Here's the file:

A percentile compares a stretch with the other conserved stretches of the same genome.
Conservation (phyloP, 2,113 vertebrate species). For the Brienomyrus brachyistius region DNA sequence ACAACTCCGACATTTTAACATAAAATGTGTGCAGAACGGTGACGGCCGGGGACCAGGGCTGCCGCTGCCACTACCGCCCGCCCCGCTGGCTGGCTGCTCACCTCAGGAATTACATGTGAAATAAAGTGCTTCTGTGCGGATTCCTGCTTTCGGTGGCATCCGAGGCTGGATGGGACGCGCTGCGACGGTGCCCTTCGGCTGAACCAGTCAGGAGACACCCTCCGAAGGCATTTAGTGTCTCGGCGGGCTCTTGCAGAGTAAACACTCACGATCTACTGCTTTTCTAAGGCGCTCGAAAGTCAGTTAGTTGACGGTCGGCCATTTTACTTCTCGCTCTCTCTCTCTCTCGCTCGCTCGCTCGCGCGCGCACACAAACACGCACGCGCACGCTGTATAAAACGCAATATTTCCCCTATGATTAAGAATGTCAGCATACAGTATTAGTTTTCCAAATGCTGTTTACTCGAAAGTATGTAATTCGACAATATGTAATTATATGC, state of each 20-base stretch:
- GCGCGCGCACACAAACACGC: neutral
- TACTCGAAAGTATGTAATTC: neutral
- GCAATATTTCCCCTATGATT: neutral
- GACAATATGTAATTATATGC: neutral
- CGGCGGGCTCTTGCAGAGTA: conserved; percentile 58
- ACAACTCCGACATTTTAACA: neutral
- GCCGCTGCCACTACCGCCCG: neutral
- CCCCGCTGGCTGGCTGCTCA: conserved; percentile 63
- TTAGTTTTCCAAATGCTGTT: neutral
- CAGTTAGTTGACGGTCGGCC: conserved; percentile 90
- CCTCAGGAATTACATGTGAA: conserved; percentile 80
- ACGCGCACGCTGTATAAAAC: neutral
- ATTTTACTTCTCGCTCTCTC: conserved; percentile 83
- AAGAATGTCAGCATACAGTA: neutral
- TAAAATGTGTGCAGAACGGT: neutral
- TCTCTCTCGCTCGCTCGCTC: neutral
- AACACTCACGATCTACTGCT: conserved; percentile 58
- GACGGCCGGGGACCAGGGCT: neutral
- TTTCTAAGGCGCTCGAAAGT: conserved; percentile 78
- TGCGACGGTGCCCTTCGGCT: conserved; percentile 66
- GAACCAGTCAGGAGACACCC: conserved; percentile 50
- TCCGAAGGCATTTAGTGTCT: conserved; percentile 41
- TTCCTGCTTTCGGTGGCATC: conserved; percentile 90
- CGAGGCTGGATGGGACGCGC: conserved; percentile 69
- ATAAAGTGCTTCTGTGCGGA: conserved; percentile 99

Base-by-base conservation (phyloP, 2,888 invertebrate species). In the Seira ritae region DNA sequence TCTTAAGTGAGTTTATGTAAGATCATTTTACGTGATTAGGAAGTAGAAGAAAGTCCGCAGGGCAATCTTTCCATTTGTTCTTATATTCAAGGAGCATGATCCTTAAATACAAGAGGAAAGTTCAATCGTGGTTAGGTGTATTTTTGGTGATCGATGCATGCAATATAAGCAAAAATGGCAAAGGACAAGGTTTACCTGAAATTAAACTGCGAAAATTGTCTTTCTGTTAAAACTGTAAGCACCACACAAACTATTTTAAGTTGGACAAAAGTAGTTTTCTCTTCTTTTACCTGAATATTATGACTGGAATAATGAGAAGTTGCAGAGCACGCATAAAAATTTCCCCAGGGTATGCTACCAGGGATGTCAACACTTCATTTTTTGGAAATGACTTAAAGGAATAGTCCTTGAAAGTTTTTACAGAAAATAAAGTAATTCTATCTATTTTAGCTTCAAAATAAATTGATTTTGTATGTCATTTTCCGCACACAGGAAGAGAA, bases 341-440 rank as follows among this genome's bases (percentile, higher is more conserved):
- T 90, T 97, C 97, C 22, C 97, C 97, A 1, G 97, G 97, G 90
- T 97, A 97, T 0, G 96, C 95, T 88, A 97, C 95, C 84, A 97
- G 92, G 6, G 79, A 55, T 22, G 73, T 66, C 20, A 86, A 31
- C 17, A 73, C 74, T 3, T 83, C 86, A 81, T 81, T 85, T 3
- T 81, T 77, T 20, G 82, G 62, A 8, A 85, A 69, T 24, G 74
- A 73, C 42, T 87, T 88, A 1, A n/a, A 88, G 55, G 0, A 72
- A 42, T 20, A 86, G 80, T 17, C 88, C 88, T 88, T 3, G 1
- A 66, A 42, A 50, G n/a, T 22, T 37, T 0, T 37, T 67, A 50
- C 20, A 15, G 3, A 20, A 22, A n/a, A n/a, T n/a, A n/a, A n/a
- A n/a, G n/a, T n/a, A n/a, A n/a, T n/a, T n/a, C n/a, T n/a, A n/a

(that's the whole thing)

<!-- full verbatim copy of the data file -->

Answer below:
A percentile compares a stretch with the other conserved stretches of the same genome.
Conservation (phyloP, 2,113 vertebrate species). For the Brienomyrus brachyistius region DNA sequence ACAACTCCGACATTTTAACATAAAATGTGTGCAGAACGGTGACGGCCGGGGACCAGGGCTGCCGCTGCCACTACCGCCCGCCCCGCTGGCTGGCTGCTCACCTCAGGAATTACATGTGAAATAAAGTGCTTCTGTGCGGATTCCTGCTTTCGGTGGCATCCGAGGCTGGATGGGACGCGCTGCGACGGTGCCCTTCGGCTGAACCAGTCAGGAGACACCCTCCGAAGGCATTTAGTGTCTCGGCGGGCTCTTGCAGAGTAAACACTCACGATCTACTGCTTTTCTAAGGCGCTCGAAAGTCAGTTAGTTGACGGTCGGCCATTTTACTTCTCGCTCTCTCTCTCTCTCGCTCGCTCGCTCGCGCGCGCACACAAACACGCACGCGCACGCTGTATAAAACGCAATATTTCCCCTATGATTAAGAATGTCAGCATACAGTATTAGTTTTCCAAATGCTGTTTACTCGAAAGTATGTAATTCGACAATATGTAATTATATGC, state of each 20-base stretch:
- GCGCGCGCACACAAACACGC: neutral
- TACTCGAAAGTATGTAATTC: neutral
- GCAATATTTCCCCTATGATT: neutral
- GACAATATGTAATTATATGC: neutral
- CGGCGGGCTCTTGCAGAGTA: conserved; percentile 58
- ACAACTCCGACATTTTAACA: neutral
- GCCGCTGCCACTACCGCCCG: neutral
- CCCCGCTGGCTGGCTGCTCA: conserved; percentile 63
- TTAGTTTTCCAAATGCTGTT: neutral
- CAGTTAGTTGACGGTCGGCC: conserved; percentile 90
- CCTCAGGAATTACATGTGAA: conserved; percentile 80
- ACGCGCACGCTGTATAAAAC: neutral
- ATTTTACTTCTCGCTCTCTC: conserved; percentile 83
- AAGAATGTCAGCATACAGTA: neutral
- TAAAATGTGTGCAGAACGGT: neutral
- TCTCTCTCGCTCGCTCGCTC: neutral
- AACACTCACGATCTACTGCT: conserved; percentile 58
- GACGGCCGGGGACCAGGGCT: neutral
- TTTCTAAGGCGCTCGAAAGT: conserved; percentile 78
- TGCGACGGTGCCCTTCGGCT: conserved; percentile 66
- GAACCAGTCAGGAGACACCC: conserved; percentile 50
- TCCGAAGGCATTTAGTGTCT: conserved; percentile 41
- TTCCTGCTTTCGGTGGCATC: conserved; percentile 90
- CGAGGCTGGATGGGACGCGC: conserved; percentile 69
- ATAAAGTGCTTCTGTGCGGA: conserved; percentile 99

Base-by-base conservation (phyloP, 2,888 invertebrate species). In the Seira ritae region DNA sequence TCTTAAGTGAGTTTATGTAAGATCATTTTACGTGATTAGGAAGTAGAAGAAAGTCCGCAGGGCAATCTTTCCATTTGTTCTTATATTCAAGGAGCATGATCCTTAAATACAAGAGGAAAGTTCAATCGTGGTTAGGTGTATTTTTGGTGATCGATGCATGCAATATAAGCAAAAATGGCAAAGGACAAGGTTTACCTGAAATTAAACTGCGAAAATTGTCTTTCTGTTAAAACTGTAAGCACCACACAAACTATTTTAAGTTGGACAAAAGTAGTTTTCTCTTCTTTTACCTGAATATTATGACTGGAATAATGAGAAGTTGCAGAGCACGCATAAAAATTTCCCCAGGGTATGCTACCAGGGATGTCAACACTTCATTTTTTGGAAATGACTTAAAGGAATAGTCCTTGAAAGTTTTTACAGAAAATAAAGTAATTCTATCTATTTTAGCTTCAAAATAAATTGATTTTGTATGTCATTTTCCGCACACAGGAAGAGAA, bases 341-440 rank as follows among this genome's bases (percentile, higher is more conserved):
- T 90, T 97, C 97, C 22, C 97, C 97, A 1, G 97, G 97, G 90
- T 97, A 97, T 0, G 96, C 95, T 88, A 97, C 95, C 84, A 97
- G 92, G 6, G 79, A 55, T 22, G 73, T 66, C 20, A 86, A 31
- C 17, A 73, C 74, T 3, T 83, C 86, A 81, T 81, T 85, T 3
- T 81, T 77, T 20, G 82, G 62, A 8, A 85, A 69, T 24, G 74
- A 73, C 42, T 87, T 88, A 1, A n/a, A 88, G 55, G 0, A 72
- A 42, T 20, A 86, G 80, T 17, C 88, C 88, T 88, T 3, G 1
- A 66, A 42, A 50, G n/a, T 22, T 37, T 0, T 37, T 67, A 50
- C 20, A 15, G 3, A 20, A 22, A n/a, A n/a, T n/a, A n/a, A n/a
- A n/a, G n/a, T n/a, A n/a, A n/a, T n/a, T n/a, C n/a, T n/a, A n/a